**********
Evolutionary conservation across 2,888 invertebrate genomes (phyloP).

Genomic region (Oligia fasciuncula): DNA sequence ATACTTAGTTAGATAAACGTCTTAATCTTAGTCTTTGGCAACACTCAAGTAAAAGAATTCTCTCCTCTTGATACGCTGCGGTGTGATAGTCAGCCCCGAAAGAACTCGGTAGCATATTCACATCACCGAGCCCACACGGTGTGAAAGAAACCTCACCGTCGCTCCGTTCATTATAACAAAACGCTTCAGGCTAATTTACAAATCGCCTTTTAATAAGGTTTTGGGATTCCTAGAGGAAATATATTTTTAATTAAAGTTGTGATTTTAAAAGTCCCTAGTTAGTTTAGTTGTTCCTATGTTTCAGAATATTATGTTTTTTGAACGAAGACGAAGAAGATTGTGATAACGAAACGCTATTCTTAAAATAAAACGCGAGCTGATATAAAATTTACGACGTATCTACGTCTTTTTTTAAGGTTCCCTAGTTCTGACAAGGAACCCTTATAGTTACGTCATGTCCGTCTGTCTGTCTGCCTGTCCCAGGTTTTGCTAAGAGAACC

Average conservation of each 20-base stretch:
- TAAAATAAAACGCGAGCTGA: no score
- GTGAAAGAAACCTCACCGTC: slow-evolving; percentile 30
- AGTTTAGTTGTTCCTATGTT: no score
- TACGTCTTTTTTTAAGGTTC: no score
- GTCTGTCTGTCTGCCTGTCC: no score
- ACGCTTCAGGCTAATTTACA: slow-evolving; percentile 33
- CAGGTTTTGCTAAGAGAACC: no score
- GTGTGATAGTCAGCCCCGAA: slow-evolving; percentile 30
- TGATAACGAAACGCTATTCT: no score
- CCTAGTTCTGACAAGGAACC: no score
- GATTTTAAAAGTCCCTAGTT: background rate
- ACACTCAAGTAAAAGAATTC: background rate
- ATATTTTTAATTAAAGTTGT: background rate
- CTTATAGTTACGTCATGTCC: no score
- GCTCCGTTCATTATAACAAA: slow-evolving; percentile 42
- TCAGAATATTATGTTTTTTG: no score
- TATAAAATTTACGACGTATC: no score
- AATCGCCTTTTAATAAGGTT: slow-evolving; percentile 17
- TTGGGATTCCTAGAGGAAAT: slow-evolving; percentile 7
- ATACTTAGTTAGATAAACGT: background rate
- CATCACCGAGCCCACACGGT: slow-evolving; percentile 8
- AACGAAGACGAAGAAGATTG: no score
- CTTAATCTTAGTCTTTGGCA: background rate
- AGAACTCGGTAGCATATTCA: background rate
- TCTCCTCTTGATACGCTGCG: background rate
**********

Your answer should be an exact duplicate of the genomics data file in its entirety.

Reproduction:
Evolutionary conservation across 2,888 invertebrate genomes (phyloP).

Genomic region (Oligia fasciuncula): DNA sequence ATACTTAGTTAGATAAACGTCTTAATCTTAGTCTTTGGCAACACTCAAGTAAAAGAATTCTCTCCTCTTGATACGCTGCGGTGTGATAGTCAGCCCCGAAAGAACTCGGTAGCATATTCACATCACCGAGCCCACACGGTGTGAAAGAAACCTCACCGTCGCTCCGTTCATTATAACAAAACGCTTCAGGCTAATTTACAAATCGCCTTTTAATAAGGTTTTGGGATTCCTAGAGGAAATATATTTTTAATTAAAGTTGTGATTTTAAAAGTCCCTAGTTAGTTTAGTTGTTCCTATGTTTCAGAATATTATGTTTTTTGAACGAAGACGAAGAAGATTGTGATAACGAAACGCTATTCTTAAAATAAAACGCGAGCTGATATAAAATTTACGACGTATCTACGTCTTTTTTTAAGGTTCCCTAGTTCTGACAAGGAACCCTTATAGTTACGTCATGTCCGTCTGTCTGTCTGCCTGTCCCAGGTTTTGCTAAGAGAACC

Average conservation of each 20-base stretch:
- TAAAATAAAACGCGAGCTGA: no score
- GTGAAAGAAACCTCACCGTC: slow-evolving; percentile 30
- AGTTTAGTTGTTCCTATGTT: no score
- TACGTCTTTTTTTAAGGTTC: no score
- GTCTGTCTGTCTGCCTGTCC: no score
- ACGCTTCAGGCTAATTTACA: slow-evolving; percentile 33
- CAGGTTTTGCTAAGAGAACC: no score
- GTGTGATAGTCAGCCCCGAA: slow-evolving; percentile 30
- TGATAACGAAACGCTATTCT: no score
- CCTAGTTCTGACAAGGAACC: no score
- GATTTTAAAAGTCCCTAGTT: background rate
- ACACTCAAGTAAAAGAATTC: background rate
- ATATTTTTAATTAAAGTTGT: background rate
- CTTATAGTTACGTCATGTCC: no score
- GCTCCGTTCATTATAACAAA: slow-evolving; percentile 42
- TCAGAATATTATGTTTTTTG: no score
- TATAAAATTTACGACGTATC: no score
- AATCGCCTTTTAATAAGGTT: slow-evolving; percentile 17
- TTGGGATTCCTAGAGGAAAT: slow-evolving; percentile 7
- ATACTTAGTTAGATAAACGT: background rate
- CATCACCGAGCCCACACGGT: slow-evolving; percentile 8
- AACGAAGACGAAGAAGATTG: no score
- CTTAATCTTAGTCTTTGGCA: background rate
- AGAACTCGGTAGCATATTCA: background rate
- TCTCCTCTTGATACGCTGCG: background rate